displacement was a considered a politically sensitive matter in Zimbabwe.
Compounding problems in Zimbabwe, according to the IOM, was the fact that
the country has experienced massive and unacknowledged (officially) internal
displacement of people due to the land reforms implemented since 2000 while
some government programmes such as the controversial 2005 urban clean up
campaign known as Operation Murambatsvina have seen whole communities left
Hundreds of thousands of people were left without homes or means of
livelihood after the government bulldozed hundreds of shantytowns and
informal settlements during the clean up campaign it said was necessary to
keep cities clean and fight crime.
The IOM said: "Although there are no official statistics accurately
quantifying the magnitude of displacement in Zimbabwe, a significant number
of people have been uprooted or placed at high risk of displacement in the
last decade throughout the country."
The group said it has assisted more than 500 000 internally displaced people
in Zimbabwe between 2006 and 2009.
IN a major fall-out from the controversy surrounding government's
indigenisation policy, Impala Platinum has threatened to call-off any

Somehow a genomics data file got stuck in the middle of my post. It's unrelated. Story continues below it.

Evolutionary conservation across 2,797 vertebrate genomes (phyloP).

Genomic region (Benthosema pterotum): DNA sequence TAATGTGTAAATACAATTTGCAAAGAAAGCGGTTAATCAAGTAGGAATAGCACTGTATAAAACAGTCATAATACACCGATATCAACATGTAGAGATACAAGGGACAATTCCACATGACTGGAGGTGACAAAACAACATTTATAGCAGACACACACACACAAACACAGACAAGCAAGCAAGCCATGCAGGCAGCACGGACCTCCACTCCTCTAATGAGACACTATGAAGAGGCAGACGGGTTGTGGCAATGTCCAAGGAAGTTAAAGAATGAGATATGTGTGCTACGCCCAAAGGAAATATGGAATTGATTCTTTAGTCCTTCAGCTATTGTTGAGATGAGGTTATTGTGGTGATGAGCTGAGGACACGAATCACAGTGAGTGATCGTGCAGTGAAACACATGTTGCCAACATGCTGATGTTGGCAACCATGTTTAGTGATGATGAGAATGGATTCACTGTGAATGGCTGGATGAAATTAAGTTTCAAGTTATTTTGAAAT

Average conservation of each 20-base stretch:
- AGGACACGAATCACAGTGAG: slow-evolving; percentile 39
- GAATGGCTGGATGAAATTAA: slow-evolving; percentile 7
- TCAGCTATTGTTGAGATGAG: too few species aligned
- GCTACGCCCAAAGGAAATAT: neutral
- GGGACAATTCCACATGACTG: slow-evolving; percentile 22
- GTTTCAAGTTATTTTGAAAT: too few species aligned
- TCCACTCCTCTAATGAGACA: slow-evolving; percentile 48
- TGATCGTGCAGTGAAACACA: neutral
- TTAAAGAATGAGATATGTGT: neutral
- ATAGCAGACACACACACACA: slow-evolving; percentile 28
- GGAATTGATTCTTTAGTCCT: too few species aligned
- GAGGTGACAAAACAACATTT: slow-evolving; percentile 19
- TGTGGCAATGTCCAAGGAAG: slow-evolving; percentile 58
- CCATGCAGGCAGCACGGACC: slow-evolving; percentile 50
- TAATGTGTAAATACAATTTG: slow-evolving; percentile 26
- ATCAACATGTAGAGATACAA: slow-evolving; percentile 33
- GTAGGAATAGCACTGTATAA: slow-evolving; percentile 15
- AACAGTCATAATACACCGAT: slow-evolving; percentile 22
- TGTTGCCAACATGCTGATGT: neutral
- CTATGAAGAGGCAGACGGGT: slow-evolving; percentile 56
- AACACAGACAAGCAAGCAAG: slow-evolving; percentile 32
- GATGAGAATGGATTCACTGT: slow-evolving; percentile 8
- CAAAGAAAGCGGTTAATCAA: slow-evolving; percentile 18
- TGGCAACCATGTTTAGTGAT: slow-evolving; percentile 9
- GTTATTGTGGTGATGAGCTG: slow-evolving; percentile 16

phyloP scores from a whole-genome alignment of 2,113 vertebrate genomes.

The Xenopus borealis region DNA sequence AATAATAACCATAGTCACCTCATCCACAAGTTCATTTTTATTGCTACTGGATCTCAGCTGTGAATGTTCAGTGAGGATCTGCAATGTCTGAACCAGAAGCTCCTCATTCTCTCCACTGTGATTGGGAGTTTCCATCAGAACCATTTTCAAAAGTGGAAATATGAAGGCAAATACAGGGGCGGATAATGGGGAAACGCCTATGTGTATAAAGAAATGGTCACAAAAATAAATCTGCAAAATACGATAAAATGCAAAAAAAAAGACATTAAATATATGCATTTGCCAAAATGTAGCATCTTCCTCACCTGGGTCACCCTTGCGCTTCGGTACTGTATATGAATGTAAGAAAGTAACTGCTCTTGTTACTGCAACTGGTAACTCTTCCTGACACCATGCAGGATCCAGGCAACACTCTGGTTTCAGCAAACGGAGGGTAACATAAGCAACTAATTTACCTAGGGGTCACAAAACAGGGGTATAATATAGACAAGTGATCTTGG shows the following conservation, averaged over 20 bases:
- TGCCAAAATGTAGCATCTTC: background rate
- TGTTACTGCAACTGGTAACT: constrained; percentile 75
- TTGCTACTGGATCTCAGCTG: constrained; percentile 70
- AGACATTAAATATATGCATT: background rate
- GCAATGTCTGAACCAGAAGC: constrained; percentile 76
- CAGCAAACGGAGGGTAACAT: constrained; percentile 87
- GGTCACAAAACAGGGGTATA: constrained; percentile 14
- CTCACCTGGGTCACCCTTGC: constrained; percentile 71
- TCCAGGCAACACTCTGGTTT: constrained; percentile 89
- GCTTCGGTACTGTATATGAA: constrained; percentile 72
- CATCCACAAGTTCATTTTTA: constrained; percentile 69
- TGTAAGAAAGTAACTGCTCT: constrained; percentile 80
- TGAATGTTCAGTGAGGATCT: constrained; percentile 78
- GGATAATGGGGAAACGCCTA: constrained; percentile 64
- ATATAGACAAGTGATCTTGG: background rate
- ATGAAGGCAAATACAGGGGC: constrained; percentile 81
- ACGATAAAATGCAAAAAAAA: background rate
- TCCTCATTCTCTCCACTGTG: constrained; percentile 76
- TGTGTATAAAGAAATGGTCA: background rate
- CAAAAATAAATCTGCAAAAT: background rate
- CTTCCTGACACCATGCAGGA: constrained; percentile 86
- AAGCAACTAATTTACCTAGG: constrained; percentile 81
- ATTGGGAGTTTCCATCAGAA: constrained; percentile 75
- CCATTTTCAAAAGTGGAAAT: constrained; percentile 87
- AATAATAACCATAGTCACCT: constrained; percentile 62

further "expansionary investment" at its Zimbabwe operations pending
clarification over the issue and resolution of other "outstanding" matters.
The South Africa-based platinum an 87 percent majority shareholder in
Zimbabwe platinum mines (Zimplats) which owns three underground mines at
Ngezi as well as the Selous Metallurgical Complex, located some 77
kilometres north of the mines.
In addition Implats also holds a 50 percent interest in the smaller Mimosa
platinum mine located in the Midlands town of Zvishavane.
The company announced in its financial results released on Thursday that the
Zimplats Phase 1 expansion programme implemented at a cost of more about
US$340 million has now reached full production.
However chief executive, David Brown told a South African mining publication